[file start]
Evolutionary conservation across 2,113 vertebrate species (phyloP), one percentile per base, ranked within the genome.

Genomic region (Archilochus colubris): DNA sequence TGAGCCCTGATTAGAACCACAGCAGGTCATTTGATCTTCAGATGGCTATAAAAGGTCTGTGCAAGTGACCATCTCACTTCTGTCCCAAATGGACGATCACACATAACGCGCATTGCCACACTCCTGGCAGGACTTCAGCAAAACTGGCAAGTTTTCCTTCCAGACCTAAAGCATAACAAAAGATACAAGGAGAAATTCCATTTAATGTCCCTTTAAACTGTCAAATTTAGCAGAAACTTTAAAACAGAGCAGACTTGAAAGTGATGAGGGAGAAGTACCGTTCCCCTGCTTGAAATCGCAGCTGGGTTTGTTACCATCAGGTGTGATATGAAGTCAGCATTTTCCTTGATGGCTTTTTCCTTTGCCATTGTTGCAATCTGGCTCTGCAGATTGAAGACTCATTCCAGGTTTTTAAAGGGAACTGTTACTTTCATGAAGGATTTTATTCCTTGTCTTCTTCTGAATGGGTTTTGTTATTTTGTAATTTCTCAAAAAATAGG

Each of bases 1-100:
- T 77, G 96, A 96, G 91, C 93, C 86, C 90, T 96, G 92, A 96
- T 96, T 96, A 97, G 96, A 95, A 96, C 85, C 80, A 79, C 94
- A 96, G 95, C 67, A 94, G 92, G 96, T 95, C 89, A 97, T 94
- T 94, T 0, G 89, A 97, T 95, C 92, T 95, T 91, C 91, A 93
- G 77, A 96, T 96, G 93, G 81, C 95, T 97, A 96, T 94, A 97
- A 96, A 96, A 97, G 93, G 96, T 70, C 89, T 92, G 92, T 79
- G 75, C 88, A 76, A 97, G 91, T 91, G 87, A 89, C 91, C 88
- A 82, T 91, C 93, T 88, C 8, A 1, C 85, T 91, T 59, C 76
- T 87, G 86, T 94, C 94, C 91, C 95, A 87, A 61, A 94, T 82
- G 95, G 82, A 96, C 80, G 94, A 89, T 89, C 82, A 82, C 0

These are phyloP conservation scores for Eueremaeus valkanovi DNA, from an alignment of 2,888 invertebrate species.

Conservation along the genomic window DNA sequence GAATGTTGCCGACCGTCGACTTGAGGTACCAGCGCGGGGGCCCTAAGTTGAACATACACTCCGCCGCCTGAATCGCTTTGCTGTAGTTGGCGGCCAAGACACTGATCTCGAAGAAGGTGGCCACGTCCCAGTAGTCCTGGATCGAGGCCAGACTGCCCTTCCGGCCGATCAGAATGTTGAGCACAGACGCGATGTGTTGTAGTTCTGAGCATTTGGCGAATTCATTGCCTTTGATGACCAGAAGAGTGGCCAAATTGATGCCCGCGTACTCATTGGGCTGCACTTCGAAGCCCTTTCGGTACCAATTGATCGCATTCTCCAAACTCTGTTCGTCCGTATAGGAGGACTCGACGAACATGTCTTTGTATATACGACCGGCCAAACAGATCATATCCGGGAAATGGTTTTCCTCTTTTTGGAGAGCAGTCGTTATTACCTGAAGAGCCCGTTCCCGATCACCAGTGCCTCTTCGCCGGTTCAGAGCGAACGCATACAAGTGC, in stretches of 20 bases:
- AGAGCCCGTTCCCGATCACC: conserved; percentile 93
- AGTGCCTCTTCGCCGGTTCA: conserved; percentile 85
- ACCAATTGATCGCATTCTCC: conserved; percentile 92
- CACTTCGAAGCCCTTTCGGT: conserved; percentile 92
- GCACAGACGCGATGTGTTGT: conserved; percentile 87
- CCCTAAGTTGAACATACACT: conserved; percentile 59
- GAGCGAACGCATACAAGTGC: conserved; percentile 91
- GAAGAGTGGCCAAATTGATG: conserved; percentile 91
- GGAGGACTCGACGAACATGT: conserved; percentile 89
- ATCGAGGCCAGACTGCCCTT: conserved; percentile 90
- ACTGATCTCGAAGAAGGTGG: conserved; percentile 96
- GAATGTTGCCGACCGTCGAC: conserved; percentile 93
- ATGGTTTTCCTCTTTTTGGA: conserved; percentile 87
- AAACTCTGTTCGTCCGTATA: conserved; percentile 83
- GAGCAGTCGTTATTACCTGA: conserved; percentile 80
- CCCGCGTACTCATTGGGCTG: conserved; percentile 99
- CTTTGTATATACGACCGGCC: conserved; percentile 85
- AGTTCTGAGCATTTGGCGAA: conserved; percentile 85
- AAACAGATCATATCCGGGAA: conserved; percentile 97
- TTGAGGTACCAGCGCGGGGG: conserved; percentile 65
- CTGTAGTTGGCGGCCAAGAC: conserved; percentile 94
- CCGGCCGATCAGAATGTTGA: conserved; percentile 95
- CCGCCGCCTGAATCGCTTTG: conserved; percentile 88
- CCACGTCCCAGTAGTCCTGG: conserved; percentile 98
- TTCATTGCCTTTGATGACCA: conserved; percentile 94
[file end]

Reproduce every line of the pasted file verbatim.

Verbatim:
Evolutionary conservation across 2,113 vertebrate species (phyloP), one percentile per base, ranked within the genome.

Genomic region (Archilochus colubris): DNA sequence TGAGCCCTGATTAGAACCACAGCAGGTCATTTGATCTTCAGATGGCTATAAAAGGTCTGTGCAAGTGACCATCTCACTTCTGTCCCAAATGGACGATCACACATAACGCGCATTGCCACACTCCTGGCAGGACTTCAGCAAAACTGGCAAGTTTTCCTTCCAGACCTAAAGCATAACAAAAGATACAAGGAGAAATTCCATTTAATGTCCCTTTAAACTGTCAAATTTAGCAGAAACTTTAAAACAGAGCAGACTTGAAAGTGATGAGGGAGAAGTACCGTTCCCCTGCTTGAAATCGCAGCTGGGTTTGTTACCATCAGGTGTGATATGAAGTCAGCATTTTCCTTGATGGCTTTTTCCTTTGCCATTGTTGCAATCTGGCTCTGCAGATTGAAGACTCATTCCAGGTTTTTAAAGGGAACTGTTACTTTCATGAAGGATTTTATTCCTTGTCTTCTTCTGAATGGGTTTTGTTATTTTGTAATTTCTCAAAAAATAGG

Each of bases 1-100:
- T 77, G 96, A 96, G 91, C 93, C 86, C 90, T 96, G 92, A 96
- T 96, T 96, A 97, G 96, A 95, A 96, C 85, C 80, A 79, C 94
- A 96, G 95, C 67, A 94, G 92, G 96, T 95, C 89, A 97, T 94
- T 94, T 0, G 89, A 97, T 95, C 92, T 95, T 91, C 91, A 93
- G 77, A 96, T 96, G 93, G 81, C 95, T 97, A 96, T 94, A 97
- A 96, A 96, A 97, G 93, G 96, T 70, C 89, T 92, G 92, T 79
- G 75, C 88, A 76, A 97, G 91, T 91, G 87, A 89, C 91, C 88
- A 82, T 91, C 93, T 88, C 8, A 1, C 85, T 91, T 59, C 76
- T 87, G 86, T 94, C 94, C 91, C 95, A 87, A 61, A 94, T 82
- G 95, G 82, A 96, C 80, G 94, A 89, T 89, C 82, A 82, C 0

These are phyloP conservation scores for Eueremaeus valkanovi DNA, from an alignment of 2,888 invertebrate species.

Conservation along the genomic window DNA sequence GAATGTTGCCGACCGTCGACTTGAGGTACCAGCGCGGGGGCCCTAAGTTGAACATACACTCCGCCGCCTGAATCGCTTTGCTGTAGTTGGCGGCCAAGACACTGATCTCGAAGAAGGTGGCCACGTCCCAGTAGTCCTGGATCGAGGCCAGACTGCCCTTCCGGCCGATCAGAATGTTGAGCACAGACGCGATGTGTTGTAGTTCTGAGCATTTGGCGAATTCATTGCCTTTGATGACCAGAAGAGTGGCCAAATTGATGCCCGCGTACTCATTGGGCTGCACTTCGAAGCCCTTTCGGTACCAATTGATCGCATTCTCCAAACTCTGTTCGTCCGTATAGGAGGACTCGACGAACATGTCTTTGTATATACGACCGGCCAAACAGATCATATCCGGGAAATGGTTTTCCTCTTTTTGGAGAGCAGTCGTTATTACCTGAAGAGCCCGTTCCCGATCACCAGTGCCTCTTCGCCGGTTCAGAGCGAACGCATACAAGTGC, in stretches of 20 bases:
- AGAGCCCGTTCCCGATCACC: conserved; percentile 93
- AGTGCCTCTTCGCCGGTTCA: conserved; percentile 85
- ACCAATTGATCGCATTCTCC: conserved; percentile 92
- CACTTCGAAGCCCTTTCGGT: conserved; percentile 92
- GCACAGACGCGATGTGTTGT: conserved; percentile 87
- CCCTAAGTTGAACATACACT: conserved; percentile 59
- GAGCGAACGCATACAAGTGC: conserved; percentile 91
- GAAGAGTGGCCAAATTGATG: conserved; percentile 91
- GGAGGACTCGACGAACATGT: conserved; percentile 89
- ATCGAGGCCAGACTGCCCTT: conserved; percentile 90
- ACTGATCTCGAAGAAGGTGG: conserved; percentile 96
- GAATGTTGCCGACCGTCGAC: conserved; percentile 93
- ATGGTTTTCCTCTTTTTGGA: conserved; percentile 87
- AAACTCTGTTCGTCCGTATA: conserved; percentile 83
- GAGCAGTCGTTATTACCTGA: conserved; percentile 80
- CCCGCGTACTCATTGGGCTG: conserved; percentile 99
- CTTTGTATATACGACCGGCC: conserved; percentile 85
- AGTTCTGAGCATTTGGCGAA: conserved; percentile 85
- AAACAGATCATATCCGGGAA: conserved; percentile 97
- TTGAGGTACCAGCGCGGGGG: conserved; percentile 65
- CTGTAGTTGGCGGCCAAGAC: conserved; percentile 94
- CCGGCCGATCAGAATGTTGA: conserved; percentile 95
- CCGCCGCCTGAATCGCTTTG: conserved; percentile 88
- CCACGTCCCAGTAGTCCTGG: conserved; percentile 98
- TTCATTGCCTTTGATGACCA: conserved; percentile 94